Zhongji’s appeal focused on five aspects of the Commerce Department’s decision, including: the use of South Africa as the primary surrogate country in the case; using Descartes instead of Xeneta data to value international freight; valuing Zhongji’s aluminum scrap using the incorrect HTS classification; calculating Zhongji’s VAT adjustment “based on the wrong transaction”; and the deferment of the Commerce Department’s decision past the statutory deadline.

Zhongji argued the selection of South Africa as a surrogate country for comparison was not appropriate, claiming South African aluminum foil exports were distorted by subsidies and that Bulgaria’s aluminum foil values were more closely aligned with those of Zhongji.

The court, however, said Zhongji’s arguments did not meet the necessary legal standard.

“The subsidies alleged by Zhongji do not meet the ‘reason to believe or suspect’ standard,” the court stated in its case summary. “When there is evidence of a potential subsidy but Commerce has not previously found the specific program to be countervailable, Commerce does not per se reject the data in question and requires evidence of distortion before it will reject it.”

The court acknowledged that the Commerce Department did in fact submit its determination after both the 140- and 190-day statutory deadlines (the latter used for “extraordinarily complicated” cases).

“All parties agree that Commerce violated even the later deadline, which fell on October 4, 2017, by publishing its preliminary determination in the Federal Register on November 2, 2017,” the court summary states. “However, Commerce’s late filing of a preliminary determination does not preclude it from issuing an affirmative preliminary determination, as precedent dictates that statutory deadlines are not mandatory in the absence of an express statement of consequences from Congress.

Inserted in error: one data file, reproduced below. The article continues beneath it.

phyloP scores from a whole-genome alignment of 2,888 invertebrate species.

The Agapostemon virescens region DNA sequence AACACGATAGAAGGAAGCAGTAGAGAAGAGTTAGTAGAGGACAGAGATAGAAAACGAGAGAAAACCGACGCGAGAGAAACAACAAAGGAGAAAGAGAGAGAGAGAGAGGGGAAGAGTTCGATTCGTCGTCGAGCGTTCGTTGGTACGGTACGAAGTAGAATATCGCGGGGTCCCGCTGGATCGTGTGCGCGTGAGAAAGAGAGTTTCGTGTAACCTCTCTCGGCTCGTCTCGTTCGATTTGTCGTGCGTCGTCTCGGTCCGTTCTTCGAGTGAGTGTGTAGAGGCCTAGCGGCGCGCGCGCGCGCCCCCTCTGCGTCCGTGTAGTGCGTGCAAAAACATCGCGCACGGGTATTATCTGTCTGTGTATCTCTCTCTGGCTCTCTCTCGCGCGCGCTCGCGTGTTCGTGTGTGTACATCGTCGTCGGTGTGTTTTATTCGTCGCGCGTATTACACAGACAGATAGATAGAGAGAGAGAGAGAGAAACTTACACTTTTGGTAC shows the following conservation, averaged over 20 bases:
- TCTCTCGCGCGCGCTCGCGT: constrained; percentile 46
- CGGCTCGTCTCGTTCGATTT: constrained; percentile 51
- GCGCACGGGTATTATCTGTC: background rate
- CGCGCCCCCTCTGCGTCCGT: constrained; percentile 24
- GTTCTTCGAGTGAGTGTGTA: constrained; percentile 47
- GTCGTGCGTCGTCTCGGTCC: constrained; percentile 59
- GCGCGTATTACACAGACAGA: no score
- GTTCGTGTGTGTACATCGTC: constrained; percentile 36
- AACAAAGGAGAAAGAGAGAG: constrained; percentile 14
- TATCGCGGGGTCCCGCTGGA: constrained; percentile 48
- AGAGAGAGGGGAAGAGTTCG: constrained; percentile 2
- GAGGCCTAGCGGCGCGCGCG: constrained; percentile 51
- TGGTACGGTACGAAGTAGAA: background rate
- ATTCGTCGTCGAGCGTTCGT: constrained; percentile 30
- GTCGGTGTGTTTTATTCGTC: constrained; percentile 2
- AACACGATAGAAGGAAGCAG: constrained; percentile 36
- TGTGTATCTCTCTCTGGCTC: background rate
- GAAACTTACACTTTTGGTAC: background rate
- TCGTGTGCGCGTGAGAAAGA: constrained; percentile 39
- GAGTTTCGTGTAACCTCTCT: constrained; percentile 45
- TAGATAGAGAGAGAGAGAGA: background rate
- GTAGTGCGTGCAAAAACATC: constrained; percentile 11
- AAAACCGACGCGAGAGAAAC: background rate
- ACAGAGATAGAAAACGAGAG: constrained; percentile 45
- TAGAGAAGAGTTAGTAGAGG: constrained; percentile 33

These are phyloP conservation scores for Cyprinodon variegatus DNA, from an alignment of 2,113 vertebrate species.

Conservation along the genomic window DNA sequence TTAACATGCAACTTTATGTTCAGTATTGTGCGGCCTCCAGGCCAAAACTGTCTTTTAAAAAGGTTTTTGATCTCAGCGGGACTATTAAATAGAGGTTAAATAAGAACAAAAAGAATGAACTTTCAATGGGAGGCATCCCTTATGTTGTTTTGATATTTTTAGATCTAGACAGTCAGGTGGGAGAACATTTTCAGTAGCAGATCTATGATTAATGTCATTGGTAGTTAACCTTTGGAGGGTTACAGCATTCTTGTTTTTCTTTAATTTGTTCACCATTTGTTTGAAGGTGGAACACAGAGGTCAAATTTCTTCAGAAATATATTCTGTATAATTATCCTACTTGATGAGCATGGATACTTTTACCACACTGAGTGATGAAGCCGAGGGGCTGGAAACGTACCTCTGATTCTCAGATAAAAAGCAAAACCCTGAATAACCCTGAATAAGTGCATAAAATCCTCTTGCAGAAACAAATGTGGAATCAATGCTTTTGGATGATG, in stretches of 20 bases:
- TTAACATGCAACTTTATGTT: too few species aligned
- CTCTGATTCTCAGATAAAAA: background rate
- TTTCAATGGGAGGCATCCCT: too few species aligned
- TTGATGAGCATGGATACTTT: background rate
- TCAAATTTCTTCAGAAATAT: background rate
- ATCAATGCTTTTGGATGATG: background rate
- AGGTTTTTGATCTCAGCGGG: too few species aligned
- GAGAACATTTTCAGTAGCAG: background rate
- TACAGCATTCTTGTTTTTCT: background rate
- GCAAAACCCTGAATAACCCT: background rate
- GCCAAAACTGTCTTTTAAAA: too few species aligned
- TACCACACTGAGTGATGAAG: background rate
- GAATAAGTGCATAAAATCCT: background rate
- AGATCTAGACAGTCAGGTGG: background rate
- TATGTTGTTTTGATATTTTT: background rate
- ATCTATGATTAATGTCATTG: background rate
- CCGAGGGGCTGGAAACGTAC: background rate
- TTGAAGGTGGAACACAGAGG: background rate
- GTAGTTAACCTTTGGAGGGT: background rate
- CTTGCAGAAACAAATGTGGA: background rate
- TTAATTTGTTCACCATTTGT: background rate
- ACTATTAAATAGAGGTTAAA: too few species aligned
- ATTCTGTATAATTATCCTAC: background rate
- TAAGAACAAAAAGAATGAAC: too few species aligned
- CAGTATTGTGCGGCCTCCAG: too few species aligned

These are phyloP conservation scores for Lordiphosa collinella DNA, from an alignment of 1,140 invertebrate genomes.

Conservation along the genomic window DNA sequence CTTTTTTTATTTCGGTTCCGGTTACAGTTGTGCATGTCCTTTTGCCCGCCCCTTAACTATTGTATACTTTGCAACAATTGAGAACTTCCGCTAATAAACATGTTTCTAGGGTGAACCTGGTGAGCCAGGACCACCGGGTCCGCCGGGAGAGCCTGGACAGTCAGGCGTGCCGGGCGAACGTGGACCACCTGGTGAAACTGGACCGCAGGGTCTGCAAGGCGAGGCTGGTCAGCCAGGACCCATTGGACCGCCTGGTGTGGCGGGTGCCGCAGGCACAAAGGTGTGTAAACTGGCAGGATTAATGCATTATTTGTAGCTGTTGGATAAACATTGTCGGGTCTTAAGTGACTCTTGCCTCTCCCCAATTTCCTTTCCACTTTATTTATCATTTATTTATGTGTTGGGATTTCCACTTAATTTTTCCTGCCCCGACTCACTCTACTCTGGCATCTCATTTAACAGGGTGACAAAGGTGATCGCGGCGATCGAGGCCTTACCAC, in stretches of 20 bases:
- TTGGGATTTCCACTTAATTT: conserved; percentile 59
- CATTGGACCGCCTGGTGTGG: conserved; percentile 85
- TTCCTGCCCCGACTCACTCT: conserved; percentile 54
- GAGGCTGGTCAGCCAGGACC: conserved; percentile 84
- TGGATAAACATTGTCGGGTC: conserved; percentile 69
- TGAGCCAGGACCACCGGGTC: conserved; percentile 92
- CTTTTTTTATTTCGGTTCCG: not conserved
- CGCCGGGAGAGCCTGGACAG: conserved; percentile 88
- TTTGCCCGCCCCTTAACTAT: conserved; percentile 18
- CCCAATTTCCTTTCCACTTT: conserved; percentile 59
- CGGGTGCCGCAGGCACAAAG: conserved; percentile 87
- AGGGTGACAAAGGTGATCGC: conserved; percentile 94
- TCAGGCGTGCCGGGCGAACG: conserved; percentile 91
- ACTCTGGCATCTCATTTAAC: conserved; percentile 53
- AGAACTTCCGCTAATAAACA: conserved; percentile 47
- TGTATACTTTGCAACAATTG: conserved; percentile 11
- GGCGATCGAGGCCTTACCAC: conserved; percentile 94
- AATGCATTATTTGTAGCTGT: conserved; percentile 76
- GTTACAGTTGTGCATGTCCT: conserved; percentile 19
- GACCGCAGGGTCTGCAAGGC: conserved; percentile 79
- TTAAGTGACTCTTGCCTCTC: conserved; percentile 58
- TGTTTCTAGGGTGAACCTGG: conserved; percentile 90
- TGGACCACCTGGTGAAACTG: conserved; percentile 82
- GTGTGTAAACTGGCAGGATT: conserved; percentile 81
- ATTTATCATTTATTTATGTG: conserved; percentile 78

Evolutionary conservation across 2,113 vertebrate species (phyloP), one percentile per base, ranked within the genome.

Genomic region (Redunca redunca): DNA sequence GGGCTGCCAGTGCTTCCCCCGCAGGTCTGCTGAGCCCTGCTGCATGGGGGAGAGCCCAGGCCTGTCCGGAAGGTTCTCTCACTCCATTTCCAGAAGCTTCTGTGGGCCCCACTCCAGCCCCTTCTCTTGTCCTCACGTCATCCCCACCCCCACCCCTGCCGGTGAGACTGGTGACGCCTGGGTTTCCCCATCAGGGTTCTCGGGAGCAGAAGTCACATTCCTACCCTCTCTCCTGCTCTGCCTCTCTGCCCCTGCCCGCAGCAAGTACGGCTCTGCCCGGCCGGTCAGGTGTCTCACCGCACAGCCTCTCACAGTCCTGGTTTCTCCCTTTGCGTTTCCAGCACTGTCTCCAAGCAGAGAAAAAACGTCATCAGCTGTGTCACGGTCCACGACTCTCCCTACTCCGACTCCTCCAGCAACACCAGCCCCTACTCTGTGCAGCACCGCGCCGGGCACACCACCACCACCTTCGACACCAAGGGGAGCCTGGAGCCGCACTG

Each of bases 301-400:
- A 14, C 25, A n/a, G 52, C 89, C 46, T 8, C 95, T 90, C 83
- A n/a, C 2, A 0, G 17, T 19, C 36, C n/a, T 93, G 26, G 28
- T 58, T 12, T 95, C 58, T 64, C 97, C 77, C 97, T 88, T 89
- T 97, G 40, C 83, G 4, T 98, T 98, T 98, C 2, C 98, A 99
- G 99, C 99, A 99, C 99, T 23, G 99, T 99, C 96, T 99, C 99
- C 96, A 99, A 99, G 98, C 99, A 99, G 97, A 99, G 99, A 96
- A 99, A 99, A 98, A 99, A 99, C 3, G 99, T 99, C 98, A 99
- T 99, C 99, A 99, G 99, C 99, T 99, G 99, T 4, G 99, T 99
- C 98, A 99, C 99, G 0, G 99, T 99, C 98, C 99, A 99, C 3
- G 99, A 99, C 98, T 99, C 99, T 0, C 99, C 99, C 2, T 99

“In light of this precedent, the court affirms Commerce’s affirmative preliminary determination and collection of duty deposits notwithstanding the missed deadline.”

Ultimately, Judge Gary S. Katzmann ruled in favor of the Commerce Department.

“The court affirms Commerce’s selection of primary surrogate country and data to value Zhongji’s aluminum foil inputs, as Commerce was within its discretion under 19 U.S.C. § 1677b and Policy Bulletin 04.1 in making those selections based on the evidence in the record,” Katzmann wrote. “Additionally, the court grants Commerce’s request for a remand to recalculate its VAT adjustment using the correct sale price. Finally, the court affirms Commerce’s preliminary determination and collection of duty deposits notwithstanding its violation of the statutory deadline.”

The Commerce Department now must file with the court and provide to the parties a revised determination of its VAT calculation within 90 days.

After the requisite determination is filed and provided to the relevant parties, “the parties shall have 30 days to submit briefs addressing the revised final determination to the court and the parties shall have 15 days thereafter to file reply briefs with the court.”

The Aluminum Association expressed its support for the court’s ruling.

Want to see an Aluminum Price forecast? Take a free trial!

“The Aluminum Association was pleased that the U.S. Court of International Trade affirmed the bulk of the Department of Commerce’s final antidumping determination on certain aluminum foil from China,” said Lauren Wilk, the Aluminum Association’s vice president for policy and international trade. “The court’s decision reinforces the critical role rules play in a functioning global trading system. Targeted trade enforcement – as we’ve seen successfully deployed in the U.S. markets for aluminum foil and common alloy sheet– can have a meaningful and positive impact on U.S. manufacturers.